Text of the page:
Students flock to IB programs

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International Baccalaureate (IB) programs are flourishing in Norway, and the Bjørnholt school at Mortensrud in Oslo recently became the 20th school in the country to offer the IB curriculum. More homework and instruction in English have not discouraged its 17 new students.

The IB program at the Berg high school in Oslo was the first in Norway. PHOTO: Sven Goll

The International Baccalaureate (IB) program, founded in Switzerland in 1962, differs from the Norwegian videregående secondary school, and its popularity reflects the increasingly international communities throughout Norway. IB courses are more intensive, lasting two rather than three years, and often appeal to parents and their children with an international background themselves.

IB focuses on six subjects in addition to the theory of knowledge. Three are science- and mathematics-oriented and three are language, philosophy, social science or art subjects. An IB diploma is considered a good way to get into prestigious universities with high entrance requirements.

Berg Videregående school is the oldest IB school in Norway and currently has 105 students. In recent years, schools in Kongsberg, Kristiansand and Fredrikstad have also started IB programs. The expansion is in line with the growing interest that both students and parents have shown for studying abroad.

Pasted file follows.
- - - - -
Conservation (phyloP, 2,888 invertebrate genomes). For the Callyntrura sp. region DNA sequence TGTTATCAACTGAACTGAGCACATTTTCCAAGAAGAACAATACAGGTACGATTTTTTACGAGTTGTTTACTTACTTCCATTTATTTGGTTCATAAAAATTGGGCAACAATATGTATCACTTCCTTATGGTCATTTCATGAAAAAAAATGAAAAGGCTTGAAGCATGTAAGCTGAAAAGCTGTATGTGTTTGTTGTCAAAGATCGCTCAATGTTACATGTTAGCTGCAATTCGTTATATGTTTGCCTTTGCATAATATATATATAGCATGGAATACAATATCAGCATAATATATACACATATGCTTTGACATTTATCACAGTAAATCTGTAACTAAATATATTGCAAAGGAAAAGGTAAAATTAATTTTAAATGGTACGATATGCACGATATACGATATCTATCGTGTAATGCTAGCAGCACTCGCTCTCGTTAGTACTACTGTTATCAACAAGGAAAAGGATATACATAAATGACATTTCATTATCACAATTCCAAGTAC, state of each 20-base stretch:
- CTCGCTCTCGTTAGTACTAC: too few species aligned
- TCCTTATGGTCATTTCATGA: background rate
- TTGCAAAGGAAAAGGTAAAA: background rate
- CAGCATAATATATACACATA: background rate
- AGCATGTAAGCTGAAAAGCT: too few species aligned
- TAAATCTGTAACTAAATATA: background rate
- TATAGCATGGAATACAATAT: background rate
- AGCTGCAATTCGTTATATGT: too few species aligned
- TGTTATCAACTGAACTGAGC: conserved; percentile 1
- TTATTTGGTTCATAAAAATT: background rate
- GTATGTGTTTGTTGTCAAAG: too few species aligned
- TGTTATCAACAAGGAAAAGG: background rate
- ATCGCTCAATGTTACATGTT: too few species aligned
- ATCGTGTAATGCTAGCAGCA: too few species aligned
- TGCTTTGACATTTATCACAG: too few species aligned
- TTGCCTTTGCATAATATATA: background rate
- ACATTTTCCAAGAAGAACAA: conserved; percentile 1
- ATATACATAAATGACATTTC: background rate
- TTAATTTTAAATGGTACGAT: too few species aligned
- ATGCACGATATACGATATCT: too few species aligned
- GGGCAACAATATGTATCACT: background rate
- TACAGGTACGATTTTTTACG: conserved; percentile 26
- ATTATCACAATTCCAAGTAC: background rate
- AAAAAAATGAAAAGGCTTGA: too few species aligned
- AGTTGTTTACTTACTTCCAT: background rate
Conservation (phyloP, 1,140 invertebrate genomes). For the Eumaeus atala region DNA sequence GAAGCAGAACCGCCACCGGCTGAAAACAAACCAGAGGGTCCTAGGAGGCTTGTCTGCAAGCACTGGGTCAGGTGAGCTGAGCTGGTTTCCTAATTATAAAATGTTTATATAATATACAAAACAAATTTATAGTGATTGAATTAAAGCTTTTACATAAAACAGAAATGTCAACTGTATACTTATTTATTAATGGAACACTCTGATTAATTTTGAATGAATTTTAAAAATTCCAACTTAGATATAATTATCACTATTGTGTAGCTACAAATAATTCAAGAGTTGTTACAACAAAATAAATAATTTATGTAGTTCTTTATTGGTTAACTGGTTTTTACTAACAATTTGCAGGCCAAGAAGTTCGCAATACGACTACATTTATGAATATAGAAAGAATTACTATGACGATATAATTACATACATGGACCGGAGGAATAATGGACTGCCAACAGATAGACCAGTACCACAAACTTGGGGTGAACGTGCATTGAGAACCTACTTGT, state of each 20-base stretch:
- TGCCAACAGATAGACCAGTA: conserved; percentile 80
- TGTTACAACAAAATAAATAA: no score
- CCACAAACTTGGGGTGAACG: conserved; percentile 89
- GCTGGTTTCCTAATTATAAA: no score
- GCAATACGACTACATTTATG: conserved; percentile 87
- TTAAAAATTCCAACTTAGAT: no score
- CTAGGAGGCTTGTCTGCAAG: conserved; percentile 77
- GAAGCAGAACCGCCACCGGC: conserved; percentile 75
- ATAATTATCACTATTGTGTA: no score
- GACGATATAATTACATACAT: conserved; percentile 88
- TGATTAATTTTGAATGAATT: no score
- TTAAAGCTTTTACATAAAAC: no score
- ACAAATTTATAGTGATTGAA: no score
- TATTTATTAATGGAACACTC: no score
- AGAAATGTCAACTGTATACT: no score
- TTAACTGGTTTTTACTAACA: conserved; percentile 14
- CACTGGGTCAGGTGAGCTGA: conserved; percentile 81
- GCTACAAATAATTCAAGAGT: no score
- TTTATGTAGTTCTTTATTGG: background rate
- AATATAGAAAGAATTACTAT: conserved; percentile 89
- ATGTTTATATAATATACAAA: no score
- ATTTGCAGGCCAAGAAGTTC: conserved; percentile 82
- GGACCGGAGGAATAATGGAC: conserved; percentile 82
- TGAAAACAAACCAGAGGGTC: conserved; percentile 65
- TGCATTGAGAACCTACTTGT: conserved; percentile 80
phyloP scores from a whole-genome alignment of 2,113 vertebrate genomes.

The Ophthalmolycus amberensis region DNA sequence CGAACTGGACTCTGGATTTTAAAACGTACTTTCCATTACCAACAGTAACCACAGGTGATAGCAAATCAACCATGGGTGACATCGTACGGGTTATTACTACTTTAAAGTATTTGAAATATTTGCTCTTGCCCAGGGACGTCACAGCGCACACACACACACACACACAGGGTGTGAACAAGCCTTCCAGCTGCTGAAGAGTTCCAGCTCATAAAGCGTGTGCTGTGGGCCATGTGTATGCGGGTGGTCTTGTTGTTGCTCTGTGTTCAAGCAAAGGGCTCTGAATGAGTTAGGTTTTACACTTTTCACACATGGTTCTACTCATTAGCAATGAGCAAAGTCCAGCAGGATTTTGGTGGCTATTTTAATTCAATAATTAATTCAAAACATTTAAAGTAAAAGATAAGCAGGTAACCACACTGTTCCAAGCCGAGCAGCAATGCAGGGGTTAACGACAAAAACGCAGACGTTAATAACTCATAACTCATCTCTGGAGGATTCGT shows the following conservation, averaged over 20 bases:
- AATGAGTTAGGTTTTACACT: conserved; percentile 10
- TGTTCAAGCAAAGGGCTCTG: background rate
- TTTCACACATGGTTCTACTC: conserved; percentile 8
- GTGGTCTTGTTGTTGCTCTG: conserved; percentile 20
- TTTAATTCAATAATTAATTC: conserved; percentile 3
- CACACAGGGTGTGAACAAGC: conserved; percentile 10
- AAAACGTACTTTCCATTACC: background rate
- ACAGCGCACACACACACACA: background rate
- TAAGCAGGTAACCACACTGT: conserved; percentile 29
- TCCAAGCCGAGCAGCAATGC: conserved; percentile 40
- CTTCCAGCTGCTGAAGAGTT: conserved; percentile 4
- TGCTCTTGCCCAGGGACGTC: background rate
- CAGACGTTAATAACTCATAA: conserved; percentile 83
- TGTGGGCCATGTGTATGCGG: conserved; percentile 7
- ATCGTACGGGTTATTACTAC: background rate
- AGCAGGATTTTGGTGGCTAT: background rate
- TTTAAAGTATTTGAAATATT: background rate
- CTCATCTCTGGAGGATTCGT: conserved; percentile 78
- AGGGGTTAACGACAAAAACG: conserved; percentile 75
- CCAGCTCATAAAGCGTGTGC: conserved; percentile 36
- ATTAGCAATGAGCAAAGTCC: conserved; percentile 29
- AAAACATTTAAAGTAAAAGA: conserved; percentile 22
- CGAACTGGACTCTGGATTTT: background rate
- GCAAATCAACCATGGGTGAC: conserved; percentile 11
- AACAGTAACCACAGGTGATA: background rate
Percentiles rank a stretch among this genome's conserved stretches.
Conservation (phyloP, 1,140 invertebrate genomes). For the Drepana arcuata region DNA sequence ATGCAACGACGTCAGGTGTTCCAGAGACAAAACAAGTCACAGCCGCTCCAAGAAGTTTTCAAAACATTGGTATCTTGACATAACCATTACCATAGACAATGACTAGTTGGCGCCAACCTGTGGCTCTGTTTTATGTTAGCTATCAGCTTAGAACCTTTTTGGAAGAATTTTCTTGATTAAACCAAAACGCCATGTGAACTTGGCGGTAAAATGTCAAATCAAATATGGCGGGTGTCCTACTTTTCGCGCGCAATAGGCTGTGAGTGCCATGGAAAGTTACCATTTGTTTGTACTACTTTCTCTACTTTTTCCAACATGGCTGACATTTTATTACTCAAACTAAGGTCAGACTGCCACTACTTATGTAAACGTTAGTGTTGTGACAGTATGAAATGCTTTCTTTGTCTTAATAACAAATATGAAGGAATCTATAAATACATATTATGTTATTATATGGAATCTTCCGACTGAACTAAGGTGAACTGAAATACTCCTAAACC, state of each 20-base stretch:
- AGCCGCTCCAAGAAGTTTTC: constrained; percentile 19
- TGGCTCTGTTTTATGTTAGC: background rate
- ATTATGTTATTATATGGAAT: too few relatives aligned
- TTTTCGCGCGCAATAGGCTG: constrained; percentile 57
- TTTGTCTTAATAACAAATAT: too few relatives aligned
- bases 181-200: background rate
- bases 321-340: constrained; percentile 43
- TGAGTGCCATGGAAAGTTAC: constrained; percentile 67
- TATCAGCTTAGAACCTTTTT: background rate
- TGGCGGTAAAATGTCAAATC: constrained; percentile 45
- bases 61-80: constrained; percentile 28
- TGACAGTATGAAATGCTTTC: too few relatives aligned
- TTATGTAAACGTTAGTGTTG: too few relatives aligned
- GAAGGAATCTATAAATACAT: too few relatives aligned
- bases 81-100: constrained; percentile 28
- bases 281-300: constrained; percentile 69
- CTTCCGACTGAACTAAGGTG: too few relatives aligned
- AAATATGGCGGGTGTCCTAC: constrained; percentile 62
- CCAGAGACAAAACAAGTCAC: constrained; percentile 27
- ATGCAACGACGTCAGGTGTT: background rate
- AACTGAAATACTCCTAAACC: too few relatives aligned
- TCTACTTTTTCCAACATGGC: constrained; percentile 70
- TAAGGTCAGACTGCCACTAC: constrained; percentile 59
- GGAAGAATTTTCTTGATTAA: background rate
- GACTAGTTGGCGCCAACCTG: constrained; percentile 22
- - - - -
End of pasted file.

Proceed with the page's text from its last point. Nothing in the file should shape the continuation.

This autumn there are some 1,500 students taking IB courses in Norway, reports newspaper Aftenposten. The most well-established IB schools in Oslo and Stavanger are experiencing a steady growth in the number of applicants.

“Getting schools certified for teaching IB is a demanding task,” IB coordinator Elisabeth Edding told Aftenposten.  Norway has only one IB school north of Trondheim, at Finnsnes. It attracts many of its students from the local Russian community.

The 17 students at the new school at Bjørnholt come from seven different countries. English is their common language. Most of the studentbody lives in the Oslo suburb of Søndre Nordstrand, known for its high percentage of immigrants.

“We want to be able to offer a good program to those of our students who have high academic ambitions,” principal Petter Yttereng told Aftenposten.

“I want to study at a good university abroad,” says Chanelle Olsen, whose mother is Canadian. Kingsley Asiedo from Wales has also chosen IB because he has set his sights on studying at a university with an international reputation.

Views and News from Norway/Sven Goll
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